Published March 20, 2014
Timing: It’s what makes Alzheimer’s disease so difficult to treat.
The only way doctors can know if a patient is suffering from the brain wasting condition is if he or she starts suffering from cognitive and memory problems – but by that point, the brain has already been significantly damaged.
But now, a new test may be able to spot Alzheimer’s years before the onset of clinical symptoms, giving physicians much more time to save the brain’s neurons from destruction.
Researchers at the University of Texas Medical School in Houston have developed a new method that can detect tiny, misfolded protein fragments floating in the cerebrospinal fluid of patients. These fragments – called amyloid beta (Aβ) oligomers – have been implicated as the main culprit in Alzheimer’s disease.
According to lead researcher Claudio Soto, Aβ oligomers are precursors to the buildup of amyloid plaques in the brain – the main hallmark of Alzheimer’s.
“What happens is this amyloid protein – a normal protein we all have that circulates in our fluids – starts to change,” Soto, a professor in the department of neurology at the University of Texas Health Science Center at Houston, told FoxNews.com. “And it makes this protein more prone to interact and aggregate, binding to other amyloid proteins and forming small oligomers; those are proteins bound together – around five, 20 or 50 units of the protein bound together. These oligomers are moving around the cells in the brain… and are dumped into the spinal fluid.”
As time passes, the Aβ oligomers continue to grow larger by incorporating more units of amyloid protein. Eventually they become too massive and stick in the brain, forming big clumps of amyloid plaques and leading to signs of dementia.
Soto noted that these oligomers could be circulating within the brain and spinal fluid years – if not decades – before Alzheimer’s symptoms begin.
In order to detect the presence of these protein fragments in the body, Soto and his team utilized technology they had developed years earlier to detect misfolded proteins responsible for prion diseases like mad cow disease. Called protein misfolding cyclic amplification (PMCA), this technology involves taking a sample of spinal fluid from a patient and adding large amounts of amyloid proteins to the solution. This ultimately “speeds up” the amyloid protein aggregation process.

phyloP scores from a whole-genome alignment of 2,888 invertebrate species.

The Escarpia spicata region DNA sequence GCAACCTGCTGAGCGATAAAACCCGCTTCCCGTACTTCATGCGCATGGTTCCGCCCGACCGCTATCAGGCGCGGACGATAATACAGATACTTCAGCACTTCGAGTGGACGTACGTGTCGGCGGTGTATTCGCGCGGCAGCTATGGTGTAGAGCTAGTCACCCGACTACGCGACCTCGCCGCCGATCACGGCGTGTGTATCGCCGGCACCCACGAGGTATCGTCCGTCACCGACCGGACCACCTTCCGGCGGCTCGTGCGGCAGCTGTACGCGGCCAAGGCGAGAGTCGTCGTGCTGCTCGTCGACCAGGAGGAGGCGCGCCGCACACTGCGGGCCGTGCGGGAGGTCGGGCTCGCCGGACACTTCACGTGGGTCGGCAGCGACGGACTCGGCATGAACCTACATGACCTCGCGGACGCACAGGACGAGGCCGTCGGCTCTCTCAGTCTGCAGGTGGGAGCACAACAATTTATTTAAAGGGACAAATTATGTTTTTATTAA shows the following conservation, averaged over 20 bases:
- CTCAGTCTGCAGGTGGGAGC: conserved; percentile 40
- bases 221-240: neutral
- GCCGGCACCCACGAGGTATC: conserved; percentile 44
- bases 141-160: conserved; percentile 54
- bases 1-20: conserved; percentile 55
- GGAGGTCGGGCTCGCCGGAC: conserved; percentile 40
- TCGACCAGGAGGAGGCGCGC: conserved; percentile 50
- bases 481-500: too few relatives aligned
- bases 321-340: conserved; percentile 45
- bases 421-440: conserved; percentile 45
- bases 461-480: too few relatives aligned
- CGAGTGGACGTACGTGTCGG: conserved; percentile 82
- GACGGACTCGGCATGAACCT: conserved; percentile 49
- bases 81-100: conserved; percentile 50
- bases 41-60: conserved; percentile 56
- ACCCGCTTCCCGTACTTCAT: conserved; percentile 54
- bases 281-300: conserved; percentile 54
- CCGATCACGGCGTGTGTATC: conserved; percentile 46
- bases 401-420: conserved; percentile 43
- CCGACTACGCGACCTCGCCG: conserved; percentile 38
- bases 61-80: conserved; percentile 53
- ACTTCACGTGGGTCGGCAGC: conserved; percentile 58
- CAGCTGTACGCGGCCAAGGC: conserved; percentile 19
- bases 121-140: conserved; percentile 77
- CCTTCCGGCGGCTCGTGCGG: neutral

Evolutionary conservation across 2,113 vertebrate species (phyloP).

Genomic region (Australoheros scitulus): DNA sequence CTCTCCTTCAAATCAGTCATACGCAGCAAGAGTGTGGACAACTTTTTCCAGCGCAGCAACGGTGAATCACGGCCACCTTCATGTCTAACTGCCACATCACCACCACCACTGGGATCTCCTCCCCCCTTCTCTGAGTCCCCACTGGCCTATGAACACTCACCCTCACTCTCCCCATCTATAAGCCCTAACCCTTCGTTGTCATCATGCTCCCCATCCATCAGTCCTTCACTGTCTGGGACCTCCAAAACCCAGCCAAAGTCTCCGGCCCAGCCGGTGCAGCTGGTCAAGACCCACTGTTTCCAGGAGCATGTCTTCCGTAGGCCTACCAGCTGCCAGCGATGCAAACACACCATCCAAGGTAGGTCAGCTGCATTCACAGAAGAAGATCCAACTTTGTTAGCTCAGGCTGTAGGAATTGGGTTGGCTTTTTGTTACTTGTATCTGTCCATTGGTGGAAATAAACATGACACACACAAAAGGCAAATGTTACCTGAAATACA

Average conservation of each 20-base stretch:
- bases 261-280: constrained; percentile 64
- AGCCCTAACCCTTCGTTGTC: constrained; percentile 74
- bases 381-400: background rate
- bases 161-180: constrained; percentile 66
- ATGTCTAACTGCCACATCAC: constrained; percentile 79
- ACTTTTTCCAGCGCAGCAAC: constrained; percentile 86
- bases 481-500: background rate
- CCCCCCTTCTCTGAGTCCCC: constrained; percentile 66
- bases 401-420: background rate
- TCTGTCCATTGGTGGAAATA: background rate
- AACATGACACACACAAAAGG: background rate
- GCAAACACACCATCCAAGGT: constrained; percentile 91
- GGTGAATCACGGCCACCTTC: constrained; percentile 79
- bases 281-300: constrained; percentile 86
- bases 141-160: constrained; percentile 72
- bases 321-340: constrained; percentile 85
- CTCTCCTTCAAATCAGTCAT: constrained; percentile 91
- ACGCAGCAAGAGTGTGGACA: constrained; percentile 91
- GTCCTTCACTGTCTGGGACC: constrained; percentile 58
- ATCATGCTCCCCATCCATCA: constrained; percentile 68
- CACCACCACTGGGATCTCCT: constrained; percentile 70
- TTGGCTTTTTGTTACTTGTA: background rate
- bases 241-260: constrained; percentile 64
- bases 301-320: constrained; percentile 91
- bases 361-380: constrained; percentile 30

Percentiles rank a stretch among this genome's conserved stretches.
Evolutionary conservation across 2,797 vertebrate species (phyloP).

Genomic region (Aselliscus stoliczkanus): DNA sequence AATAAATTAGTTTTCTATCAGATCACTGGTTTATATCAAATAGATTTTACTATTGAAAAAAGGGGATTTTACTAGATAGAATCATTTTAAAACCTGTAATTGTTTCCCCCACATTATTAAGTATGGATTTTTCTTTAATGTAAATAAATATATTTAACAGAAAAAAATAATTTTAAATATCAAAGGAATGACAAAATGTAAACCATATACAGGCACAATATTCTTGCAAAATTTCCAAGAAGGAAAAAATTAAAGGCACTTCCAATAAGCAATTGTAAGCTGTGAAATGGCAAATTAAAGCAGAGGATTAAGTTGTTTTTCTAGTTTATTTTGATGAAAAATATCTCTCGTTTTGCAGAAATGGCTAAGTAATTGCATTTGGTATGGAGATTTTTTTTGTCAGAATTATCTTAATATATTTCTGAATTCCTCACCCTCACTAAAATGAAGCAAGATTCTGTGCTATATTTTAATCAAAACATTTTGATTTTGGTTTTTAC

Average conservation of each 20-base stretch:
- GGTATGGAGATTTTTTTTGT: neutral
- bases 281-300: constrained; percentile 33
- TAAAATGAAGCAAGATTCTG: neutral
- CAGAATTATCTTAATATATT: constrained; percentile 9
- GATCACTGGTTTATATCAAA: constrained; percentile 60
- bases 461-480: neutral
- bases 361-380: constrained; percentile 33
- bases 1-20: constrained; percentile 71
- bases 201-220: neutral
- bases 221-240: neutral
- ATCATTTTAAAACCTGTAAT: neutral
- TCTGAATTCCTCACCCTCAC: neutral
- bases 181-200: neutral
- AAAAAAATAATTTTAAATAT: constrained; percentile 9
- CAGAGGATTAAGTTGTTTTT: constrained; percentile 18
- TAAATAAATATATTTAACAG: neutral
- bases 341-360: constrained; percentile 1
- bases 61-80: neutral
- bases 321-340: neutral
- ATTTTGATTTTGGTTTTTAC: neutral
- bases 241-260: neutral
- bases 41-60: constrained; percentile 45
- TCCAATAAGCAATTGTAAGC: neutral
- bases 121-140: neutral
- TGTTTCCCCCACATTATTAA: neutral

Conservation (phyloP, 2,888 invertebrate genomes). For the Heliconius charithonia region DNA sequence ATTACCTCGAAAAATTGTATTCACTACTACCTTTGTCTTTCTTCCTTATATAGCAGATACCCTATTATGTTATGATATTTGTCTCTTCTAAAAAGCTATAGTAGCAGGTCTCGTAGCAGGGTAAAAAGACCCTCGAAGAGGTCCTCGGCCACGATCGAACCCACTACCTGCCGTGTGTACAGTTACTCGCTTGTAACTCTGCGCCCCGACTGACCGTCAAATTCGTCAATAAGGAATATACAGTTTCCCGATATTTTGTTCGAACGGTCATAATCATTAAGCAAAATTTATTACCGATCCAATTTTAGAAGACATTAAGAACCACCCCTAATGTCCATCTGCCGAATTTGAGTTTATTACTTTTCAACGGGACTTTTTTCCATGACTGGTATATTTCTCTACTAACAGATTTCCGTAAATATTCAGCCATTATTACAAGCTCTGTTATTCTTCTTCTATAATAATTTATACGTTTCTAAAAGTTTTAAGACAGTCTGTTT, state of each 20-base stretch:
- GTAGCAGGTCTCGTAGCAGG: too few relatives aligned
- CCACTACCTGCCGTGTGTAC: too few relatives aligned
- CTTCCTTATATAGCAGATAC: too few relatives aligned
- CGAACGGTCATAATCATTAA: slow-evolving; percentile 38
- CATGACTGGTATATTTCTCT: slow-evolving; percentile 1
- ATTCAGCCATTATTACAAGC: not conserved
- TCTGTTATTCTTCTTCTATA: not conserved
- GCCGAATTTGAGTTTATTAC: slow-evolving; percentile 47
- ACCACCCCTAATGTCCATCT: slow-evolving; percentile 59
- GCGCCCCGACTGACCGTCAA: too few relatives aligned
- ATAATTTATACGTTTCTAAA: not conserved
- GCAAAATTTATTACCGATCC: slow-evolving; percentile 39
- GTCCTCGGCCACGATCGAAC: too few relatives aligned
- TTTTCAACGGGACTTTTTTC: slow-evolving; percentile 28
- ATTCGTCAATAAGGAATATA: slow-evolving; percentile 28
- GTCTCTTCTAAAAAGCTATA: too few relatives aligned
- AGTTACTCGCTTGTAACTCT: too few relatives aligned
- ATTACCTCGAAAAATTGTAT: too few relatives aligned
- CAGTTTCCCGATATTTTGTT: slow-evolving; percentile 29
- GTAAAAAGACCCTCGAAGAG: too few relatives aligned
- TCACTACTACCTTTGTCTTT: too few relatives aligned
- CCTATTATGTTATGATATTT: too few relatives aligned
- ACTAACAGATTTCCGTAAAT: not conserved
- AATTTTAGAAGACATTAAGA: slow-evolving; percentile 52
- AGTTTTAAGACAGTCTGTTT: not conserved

“We assimilate this process and make it much more sensitive,” Soto said. “…We fragment these oligomers and divide them into small units, and we add high quantities of normal protein and see how it’s incorporated into the aggregate. Then we segment them again and add many more units to increase the amount of total units to the point where we can biochemically detect them. Then we can say, ‘Here it is. You can see the formation of these aggregates, meaning in this sample, there’s a possibility of Alzheimer’s.’”
In a proof-of-concept study, the researchers showed that their PMCA technology could detect the presence of Aβ oligomers at very low concentrations in samples of spinal fluid. Additionally, this testing method was able to distinguish between patients with Alzheimer’s disease and patients with other neurological disorders with extremely high sensitivity and specificity.
Given the success of their research, Soto hopes to develop a similar test that can detect the presence of oligomers in a patient’s blood sample, since taking samples of spinal fluid can be a difficult process. Recently, researchers from Georgetown University School of Medicine revealed that they too may have found a way to predict Alzheimer’s by analyzing a person’s blood. However, Soto is much more optimistic about his work, as it involves analyzing the protein directly implicated in dementia.
“They measure lipids not proteins,” Soto said. “…It’s an interesting idea, but different than what we do. We work with the molecule that is supposed to be one of the causes of brain damage; it’s the earliest event in the development of Alzheimer’s.”
Soto claims the PMCA technology could potentially be used to detect protein buildup found in several other diseases – such as Parkinson’s. But for now, he is hopeful that this test could fundamentally transform the treatment of Alzheimer’s disease – a condition that affects 5.2 million Americans and has no cure.
“What we really need in this field is to know [whether a] person is on the way to Alzheimer’s,” Soto said. “Knowing that, we can start safe treatment [early] that will delay progression of the disease, so much so that people will maybe die from other conditions at old age and not from the disease itself. That’s really the main goal.”
This study is reported in the Cell Press journal Cell Reports.